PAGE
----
Several chapters of Sisters in Crime have hosted me lately for talks on writing short mystery fiction, and I’m grateful this week to be returning home—even virtually!—for a talk at my own local group, the Chesapeake Chapter. And because a couple of folks in our chapter have attended other events, I’ll try to mix this one up at least a bit too…
Here’s the write-up the organizers have shared in their invitation:
Sisters in Crime Chesapeake Chapter
Saturday, May 8, 2021
Zoom mingling at 12:40 p.m.
Zoom meeting at 1:00 p.m.
The Art of the Short Story
Don’t miss our May meeting, where short story guru and Chessie Chapter member Art Taylor will share tips and tricks to take our short mystery fiction to the next level.
Art contributed the essay “The Short Mystery” to the new collection How To Write a Mystery: A Handbook by Mystery Writers of America, edited by Lee Child and Laurie R. King (publication date April 27). Drawing on his essay, Art will offer advice for writing short mystery fiction—with an emphasis on economy, efficiency, and focus. Examining excerpts from stories by Patricia Highsmith, Edward D. Hoch, Ruth Rendell, and more, Art will explore the shape and structure of the short story, how to do more with less, and how to make your reader an integral part of the storytelling too.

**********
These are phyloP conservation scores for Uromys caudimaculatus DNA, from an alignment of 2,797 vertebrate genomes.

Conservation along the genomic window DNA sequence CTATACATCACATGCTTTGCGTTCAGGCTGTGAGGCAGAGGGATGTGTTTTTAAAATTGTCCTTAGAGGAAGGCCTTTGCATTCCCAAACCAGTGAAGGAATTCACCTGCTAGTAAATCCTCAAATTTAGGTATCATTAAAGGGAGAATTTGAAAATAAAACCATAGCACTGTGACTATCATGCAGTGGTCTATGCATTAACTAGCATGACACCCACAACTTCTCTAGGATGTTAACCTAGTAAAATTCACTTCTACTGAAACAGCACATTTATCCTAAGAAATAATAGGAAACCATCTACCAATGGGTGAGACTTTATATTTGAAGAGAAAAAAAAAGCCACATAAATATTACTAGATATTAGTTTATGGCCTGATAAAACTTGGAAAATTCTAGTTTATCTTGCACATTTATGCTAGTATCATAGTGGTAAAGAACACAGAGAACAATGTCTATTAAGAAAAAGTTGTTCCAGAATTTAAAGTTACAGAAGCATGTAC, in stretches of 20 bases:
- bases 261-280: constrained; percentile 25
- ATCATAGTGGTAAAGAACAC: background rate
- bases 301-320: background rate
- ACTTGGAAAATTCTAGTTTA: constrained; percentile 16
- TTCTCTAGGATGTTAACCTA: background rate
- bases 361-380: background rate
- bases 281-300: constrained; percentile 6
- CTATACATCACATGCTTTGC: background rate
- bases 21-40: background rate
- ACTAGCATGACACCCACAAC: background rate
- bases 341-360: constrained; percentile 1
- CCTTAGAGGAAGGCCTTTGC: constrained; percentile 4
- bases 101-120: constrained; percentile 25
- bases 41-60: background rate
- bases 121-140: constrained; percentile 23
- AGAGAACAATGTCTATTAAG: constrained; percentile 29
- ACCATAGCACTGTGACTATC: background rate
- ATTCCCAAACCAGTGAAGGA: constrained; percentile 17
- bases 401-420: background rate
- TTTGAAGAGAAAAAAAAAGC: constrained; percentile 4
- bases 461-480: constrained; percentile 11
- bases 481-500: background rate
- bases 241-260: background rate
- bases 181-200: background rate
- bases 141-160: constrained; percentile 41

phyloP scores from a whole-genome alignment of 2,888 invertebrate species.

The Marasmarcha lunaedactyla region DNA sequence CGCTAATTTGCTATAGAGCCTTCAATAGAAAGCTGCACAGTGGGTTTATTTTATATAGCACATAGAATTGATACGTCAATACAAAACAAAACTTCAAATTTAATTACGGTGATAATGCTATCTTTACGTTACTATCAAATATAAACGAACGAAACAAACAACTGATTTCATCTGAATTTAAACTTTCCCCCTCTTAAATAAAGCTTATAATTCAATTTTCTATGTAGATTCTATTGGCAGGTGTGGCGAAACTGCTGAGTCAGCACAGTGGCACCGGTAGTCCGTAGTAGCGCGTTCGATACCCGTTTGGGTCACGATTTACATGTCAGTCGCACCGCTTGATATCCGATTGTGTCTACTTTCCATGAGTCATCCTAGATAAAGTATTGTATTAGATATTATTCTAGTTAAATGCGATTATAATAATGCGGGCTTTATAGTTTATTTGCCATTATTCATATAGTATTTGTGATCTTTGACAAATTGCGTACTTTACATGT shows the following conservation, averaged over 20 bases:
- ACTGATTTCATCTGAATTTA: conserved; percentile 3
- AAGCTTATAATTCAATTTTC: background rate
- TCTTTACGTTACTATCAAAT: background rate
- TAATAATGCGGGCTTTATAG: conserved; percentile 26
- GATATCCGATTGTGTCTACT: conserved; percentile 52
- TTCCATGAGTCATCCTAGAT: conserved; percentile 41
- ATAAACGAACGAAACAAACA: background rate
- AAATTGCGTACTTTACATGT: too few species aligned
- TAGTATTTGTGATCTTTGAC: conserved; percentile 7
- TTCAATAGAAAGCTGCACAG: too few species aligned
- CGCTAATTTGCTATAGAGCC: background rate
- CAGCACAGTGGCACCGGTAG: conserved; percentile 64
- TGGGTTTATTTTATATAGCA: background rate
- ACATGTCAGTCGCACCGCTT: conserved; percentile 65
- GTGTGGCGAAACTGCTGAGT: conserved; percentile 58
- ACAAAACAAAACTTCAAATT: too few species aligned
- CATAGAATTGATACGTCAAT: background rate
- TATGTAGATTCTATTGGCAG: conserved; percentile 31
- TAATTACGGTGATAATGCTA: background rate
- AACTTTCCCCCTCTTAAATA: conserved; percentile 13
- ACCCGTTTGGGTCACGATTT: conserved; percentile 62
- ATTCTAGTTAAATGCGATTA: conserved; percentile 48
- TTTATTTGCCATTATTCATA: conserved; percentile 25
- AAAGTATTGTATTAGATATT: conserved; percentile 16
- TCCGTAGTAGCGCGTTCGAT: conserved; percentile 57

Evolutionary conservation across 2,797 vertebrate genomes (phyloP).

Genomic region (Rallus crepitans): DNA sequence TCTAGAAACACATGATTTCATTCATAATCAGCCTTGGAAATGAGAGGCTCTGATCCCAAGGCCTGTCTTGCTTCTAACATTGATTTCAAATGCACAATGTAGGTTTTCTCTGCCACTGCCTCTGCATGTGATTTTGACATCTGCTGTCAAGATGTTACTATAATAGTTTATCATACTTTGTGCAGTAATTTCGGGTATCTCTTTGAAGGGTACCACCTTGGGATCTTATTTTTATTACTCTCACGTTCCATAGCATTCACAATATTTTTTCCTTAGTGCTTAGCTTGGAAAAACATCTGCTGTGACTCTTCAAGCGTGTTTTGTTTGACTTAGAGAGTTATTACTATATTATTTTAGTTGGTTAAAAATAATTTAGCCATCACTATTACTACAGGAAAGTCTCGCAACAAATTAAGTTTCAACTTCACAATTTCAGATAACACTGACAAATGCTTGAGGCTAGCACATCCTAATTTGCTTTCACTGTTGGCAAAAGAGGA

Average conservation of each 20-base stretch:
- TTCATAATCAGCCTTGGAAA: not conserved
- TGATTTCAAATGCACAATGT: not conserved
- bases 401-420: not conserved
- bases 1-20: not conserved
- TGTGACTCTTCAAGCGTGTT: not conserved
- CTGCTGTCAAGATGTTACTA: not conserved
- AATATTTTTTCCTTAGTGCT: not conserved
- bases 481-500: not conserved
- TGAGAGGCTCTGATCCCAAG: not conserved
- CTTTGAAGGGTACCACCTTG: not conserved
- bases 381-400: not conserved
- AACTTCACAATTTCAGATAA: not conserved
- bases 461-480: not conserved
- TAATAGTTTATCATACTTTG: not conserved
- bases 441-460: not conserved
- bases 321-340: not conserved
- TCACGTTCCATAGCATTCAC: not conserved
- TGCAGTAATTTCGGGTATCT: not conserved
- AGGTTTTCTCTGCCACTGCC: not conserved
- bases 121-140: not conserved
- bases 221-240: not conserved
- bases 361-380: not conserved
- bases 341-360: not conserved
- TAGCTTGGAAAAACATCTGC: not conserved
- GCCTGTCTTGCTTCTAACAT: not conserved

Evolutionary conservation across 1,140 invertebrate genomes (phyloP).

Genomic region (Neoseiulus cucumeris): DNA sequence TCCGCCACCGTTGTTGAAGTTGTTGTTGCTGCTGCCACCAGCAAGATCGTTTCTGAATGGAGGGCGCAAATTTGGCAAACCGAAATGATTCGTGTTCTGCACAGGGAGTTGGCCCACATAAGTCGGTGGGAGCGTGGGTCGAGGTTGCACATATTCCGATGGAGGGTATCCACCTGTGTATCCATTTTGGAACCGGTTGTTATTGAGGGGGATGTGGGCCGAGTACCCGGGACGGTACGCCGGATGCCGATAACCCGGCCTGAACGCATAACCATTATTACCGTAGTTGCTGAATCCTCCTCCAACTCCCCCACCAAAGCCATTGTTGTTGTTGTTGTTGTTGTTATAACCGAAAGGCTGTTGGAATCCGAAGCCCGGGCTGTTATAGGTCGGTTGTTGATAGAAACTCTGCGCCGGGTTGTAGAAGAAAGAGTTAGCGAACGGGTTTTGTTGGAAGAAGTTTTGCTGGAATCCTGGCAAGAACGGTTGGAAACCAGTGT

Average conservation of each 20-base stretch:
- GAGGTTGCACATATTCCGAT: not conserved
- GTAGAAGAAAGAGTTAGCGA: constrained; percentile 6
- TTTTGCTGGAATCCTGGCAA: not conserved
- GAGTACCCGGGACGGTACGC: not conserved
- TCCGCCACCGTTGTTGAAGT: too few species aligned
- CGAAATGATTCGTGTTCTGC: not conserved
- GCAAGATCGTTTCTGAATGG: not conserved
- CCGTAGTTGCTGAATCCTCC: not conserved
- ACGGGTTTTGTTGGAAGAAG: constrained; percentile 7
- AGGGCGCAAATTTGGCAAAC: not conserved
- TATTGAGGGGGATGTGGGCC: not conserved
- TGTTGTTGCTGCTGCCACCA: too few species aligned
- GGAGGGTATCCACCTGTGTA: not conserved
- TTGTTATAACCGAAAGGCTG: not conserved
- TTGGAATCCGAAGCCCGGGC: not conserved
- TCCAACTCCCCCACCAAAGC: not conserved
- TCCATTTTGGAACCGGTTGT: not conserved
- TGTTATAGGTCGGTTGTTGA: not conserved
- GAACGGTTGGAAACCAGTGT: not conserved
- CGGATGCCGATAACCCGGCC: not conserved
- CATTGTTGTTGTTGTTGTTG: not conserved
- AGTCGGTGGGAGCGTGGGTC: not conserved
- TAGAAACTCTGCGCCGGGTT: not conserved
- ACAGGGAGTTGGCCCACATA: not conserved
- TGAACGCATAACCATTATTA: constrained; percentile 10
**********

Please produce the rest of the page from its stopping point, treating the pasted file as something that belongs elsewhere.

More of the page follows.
About the presenter
Art Taylor is the author of the story collection The Boy Detective & The Summer of ’74 and Other Tales of Suspense and of the novel in stories On the Road with Del & Louise, winner of the Agatha Award for Best First Novel. He won the 2019 Edgar Award for Best Short Story for “English 398: Fiction Workshop,” originally published in Ellery Queen’s Mystery Magazine, and his short fiction has also won the Agatha, Anthony, Derringer, and Macavity Awards and appeared in Best American Mystery Stories. He edited Murder Under the Oaks: Bouchercon Anthology 2015, winner of the Anthony Award for Best Anthology or Collection, and California Schemin’: Bouchercon Anthology 2020. He is an associate professor of English at George Mason University.
I don’t think this meeting is open to the general public, unfortunately—but looking forward to seeing many friends and (hopefully!) friendly faces as the get-together!